With less than 12 days before graduation, Economics Senior Anthony Cesario got an email saying they owed the university more than $80 for purchases at the Original Burger Company they thought they had already paid for.
The email they and many other students received from Chris Rice, director of student affairs, said that a register at the Original Burger Company did not actually deduct Wolf Bucks when used to make purchases at the time the transaction took place. Rice said in the email that the charges would be applied to everyone’s student accounts after May 6. The charges come from both the fall of 2021 and the spring of 2022, according to the email. While students were notified of the issue May 3, Rice told The Maroon the issue was discovered sometime during late March. Amanda Santos de Oliveira is a junior criminal justice major, who was charged more than $45. She was confused as to why it took so long for the issue to be discovered and brought to the attention of the students.
Cesario said they felt the actions of the university were misleading.
“I use that balance for my own purchasing decisions to see, ‘ok, how much do I have, how long am I gonna stretch it out,” they said. “I rely on that to be accurate, and so, as it turns out, it wasn’t accurate. I had spent more than I otherwise would have paid.”
Julia Porari, a junior English and mass communication double major, said they were charged $23 from the university. When she first read the email, she thought it was a scam at first. For only one trip to the Original Burger Company where she used Wolf Bucks, the amount she was charged feels large for an order of a burger and fries.
Rice said students can email [email protected] to get a copy of the charges from the register, as well as a copy of their Wolf Bucks charges from this spring semester. Santos de Oliveira said she just worries about what prevents this from happening again.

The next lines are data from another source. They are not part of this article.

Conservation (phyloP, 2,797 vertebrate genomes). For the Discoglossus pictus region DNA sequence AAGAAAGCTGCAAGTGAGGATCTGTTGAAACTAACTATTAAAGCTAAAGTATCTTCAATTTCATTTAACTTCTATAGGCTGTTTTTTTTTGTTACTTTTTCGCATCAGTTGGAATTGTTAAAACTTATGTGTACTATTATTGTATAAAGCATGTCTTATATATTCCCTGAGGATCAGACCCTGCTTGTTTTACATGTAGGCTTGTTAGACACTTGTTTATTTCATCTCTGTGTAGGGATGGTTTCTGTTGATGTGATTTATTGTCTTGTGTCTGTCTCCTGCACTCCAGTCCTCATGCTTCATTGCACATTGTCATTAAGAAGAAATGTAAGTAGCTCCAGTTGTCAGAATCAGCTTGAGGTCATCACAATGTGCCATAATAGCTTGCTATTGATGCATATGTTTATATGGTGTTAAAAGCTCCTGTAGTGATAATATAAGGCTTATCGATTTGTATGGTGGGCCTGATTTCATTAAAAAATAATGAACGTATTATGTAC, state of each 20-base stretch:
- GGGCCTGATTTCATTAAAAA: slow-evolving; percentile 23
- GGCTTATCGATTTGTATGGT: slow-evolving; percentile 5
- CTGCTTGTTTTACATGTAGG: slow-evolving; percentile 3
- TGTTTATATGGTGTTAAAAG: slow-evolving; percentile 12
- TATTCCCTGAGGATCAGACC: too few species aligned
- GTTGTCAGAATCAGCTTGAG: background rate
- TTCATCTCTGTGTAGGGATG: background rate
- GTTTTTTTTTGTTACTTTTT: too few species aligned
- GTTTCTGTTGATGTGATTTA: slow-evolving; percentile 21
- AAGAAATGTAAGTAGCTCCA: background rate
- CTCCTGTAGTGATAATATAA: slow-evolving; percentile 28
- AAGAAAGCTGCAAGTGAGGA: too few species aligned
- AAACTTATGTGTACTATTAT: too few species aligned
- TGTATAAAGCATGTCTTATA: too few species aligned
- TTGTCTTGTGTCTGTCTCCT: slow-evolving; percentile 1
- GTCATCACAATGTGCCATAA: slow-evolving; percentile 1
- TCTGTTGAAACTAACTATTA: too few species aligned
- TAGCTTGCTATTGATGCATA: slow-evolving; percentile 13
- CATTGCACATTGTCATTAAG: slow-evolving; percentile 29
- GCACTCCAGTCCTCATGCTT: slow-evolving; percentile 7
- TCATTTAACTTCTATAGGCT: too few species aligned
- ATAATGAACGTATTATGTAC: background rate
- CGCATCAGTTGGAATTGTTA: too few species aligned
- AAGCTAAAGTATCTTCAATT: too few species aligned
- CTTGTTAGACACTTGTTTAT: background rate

“Do I even want to spend my money with Wolf Bucks again?” she said.
As a senior, Cesario was concerned how these charges will affect graduation. Rice confirmed there will be no effect on this year’s graduates getting their diplomas.
Even still, Cesario said they believe the responsibility for paying the charges should fall on the university.
“From a university standpoint, from a Catholic standpoint, trying to put this mistake on the students financially rather than the school eating it on its own, footing that bill for however much that amount may be, again it brings up a whole bunch of ethical issues on where their values are really at,” Cesario said.
Cesario said if the university doesn’t rectify the situation properly, they may need to start thinking of legal actions.
“They claim it wasn’t intentional,” they said. “I don’t really care whether or not it was intentional. It still seems like they had information that was unreliable, misled myself and probably others into making financial decisions they otherwise would not have made, and now they’re trying to go after us for that.”